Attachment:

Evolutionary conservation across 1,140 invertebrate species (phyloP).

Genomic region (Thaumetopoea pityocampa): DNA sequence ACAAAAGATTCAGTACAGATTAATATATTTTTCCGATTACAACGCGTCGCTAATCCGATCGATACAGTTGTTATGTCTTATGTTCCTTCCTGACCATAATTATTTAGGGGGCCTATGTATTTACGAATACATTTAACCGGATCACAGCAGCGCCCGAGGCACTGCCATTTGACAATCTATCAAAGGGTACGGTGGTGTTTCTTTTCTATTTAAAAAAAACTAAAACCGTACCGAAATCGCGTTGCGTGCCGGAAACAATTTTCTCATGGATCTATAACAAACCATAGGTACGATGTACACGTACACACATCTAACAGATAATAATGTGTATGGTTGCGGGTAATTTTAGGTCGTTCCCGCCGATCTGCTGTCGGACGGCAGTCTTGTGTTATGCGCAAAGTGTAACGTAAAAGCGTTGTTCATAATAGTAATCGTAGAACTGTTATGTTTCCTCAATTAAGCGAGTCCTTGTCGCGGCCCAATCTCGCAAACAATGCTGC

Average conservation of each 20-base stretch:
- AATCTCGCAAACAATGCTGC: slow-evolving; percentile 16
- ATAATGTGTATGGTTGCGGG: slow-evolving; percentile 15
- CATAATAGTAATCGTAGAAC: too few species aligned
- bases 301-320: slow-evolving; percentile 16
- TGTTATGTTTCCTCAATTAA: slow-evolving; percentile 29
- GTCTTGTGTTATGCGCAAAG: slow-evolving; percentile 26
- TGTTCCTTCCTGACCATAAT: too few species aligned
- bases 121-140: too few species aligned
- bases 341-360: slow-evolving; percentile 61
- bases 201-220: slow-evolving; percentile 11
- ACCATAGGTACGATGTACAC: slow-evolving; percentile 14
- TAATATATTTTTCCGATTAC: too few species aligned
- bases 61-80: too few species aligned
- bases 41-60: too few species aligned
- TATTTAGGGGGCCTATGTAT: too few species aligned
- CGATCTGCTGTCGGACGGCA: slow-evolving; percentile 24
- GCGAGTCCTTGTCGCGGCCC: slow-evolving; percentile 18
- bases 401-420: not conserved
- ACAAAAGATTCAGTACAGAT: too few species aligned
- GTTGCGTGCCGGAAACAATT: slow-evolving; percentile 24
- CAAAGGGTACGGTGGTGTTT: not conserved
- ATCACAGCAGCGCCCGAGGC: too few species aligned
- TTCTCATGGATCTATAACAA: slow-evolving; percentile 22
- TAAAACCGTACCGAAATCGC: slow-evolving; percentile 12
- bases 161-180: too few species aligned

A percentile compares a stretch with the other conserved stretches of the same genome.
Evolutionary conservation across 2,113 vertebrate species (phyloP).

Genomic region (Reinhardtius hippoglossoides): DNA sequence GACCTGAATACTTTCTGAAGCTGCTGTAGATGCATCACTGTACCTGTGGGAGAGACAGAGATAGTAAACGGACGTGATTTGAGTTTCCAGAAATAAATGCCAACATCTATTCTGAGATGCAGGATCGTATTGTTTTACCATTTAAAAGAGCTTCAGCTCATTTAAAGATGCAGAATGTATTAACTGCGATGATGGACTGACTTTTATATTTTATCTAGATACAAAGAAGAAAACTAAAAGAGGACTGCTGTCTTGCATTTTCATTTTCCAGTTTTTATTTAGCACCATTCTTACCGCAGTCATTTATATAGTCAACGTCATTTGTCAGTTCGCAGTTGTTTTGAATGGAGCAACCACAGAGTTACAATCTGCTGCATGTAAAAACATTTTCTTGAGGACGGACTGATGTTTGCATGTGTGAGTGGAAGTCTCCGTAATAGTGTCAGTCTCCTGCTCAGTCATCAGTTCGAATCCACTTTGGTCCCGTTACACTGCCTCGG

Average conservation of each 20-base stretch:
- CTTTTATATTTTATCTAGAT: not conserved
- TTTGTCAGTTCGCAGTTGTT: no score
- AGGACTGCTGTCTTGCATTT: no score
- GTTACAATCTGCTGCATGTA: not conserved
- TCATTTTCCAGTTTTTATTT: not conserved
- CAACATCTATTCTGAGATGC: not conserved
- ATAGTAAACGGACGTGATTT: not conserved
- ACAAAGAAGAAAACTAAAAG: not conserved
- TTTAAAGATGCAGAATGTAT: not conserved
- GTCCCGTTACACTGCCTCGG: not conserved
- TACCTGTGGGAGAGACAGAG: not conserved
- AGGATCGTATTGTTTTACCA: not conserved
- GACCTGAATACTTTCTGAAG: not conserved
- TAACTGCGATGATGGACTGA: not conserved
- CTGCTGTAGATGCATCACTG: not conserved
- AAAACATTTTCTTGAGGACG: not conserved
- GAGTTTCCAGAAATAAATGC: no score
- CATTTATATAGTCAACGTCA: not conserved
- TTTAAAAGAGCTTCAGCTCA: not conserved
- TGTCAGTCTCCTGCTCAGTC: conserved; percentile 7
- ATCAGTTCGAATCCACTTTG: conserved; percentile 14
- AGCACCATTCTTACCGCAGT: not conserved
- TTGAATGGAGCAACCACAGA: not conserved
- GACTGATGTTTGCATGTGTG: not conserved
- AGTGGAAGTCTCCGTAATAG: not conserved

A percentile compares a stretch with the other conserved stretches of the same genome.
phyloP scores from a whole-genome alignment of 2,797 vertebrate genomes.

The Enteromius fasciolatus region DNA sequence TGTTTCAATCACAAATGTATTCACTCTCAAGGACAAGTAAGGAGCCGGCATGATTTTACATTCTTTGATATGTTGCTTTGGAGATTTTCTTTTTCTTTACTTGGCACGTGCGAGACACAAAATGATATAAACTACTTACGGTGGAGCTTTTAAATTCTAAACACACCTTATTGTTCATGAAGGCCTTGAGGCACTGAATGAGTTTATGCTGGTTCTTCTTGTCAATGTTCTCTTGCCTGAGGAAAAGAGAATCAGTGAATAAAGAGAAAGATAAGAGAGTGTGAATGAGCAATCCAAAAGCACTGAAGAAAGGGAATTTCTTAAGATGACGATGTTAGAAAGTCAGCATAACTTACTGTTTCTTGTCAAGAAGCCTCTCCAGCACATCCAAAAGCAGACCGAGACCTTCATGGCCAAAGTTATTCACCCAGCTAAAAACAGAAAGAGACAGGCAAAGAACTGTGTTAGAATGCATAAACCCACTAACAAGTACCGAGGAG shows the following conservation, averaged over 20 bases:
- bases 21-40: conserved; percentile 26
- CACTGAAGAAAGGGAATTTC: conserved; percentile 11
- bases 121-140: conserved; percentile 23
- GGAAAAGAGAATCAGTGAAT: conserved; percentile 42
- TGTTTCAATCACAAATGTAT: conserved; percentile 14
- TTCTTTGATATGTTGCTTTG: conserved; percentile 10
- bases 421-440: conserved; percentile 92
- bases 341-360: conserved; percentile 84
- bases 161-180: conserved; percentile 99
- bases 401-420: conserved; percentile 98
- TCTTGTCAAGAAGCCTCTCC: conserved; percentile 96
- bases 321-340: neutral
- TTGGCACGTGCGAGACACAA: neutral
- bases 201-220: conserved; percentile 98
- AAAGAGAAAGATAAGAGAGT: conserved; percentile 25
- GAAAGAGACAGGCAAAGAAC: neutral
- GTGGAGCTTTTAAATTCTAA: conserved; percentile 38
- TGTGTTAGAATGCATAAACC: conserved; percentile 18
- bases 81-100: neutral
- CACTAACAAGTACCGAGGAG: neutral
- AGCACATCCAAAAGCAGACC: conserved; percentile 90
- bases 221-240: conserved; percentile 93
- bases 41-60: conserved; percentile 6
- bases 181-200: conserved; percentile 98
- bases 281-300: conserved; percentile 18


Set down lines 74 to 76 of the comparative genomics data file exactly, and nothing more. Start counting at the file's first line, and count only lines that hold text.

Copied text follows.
- bases 201-220: conserved; percentile 98
- AAAGAGAAAGATAAGAGAGT: conserved; percentile 25
- GAAAGAGACAGGCAAAGAAC: neutral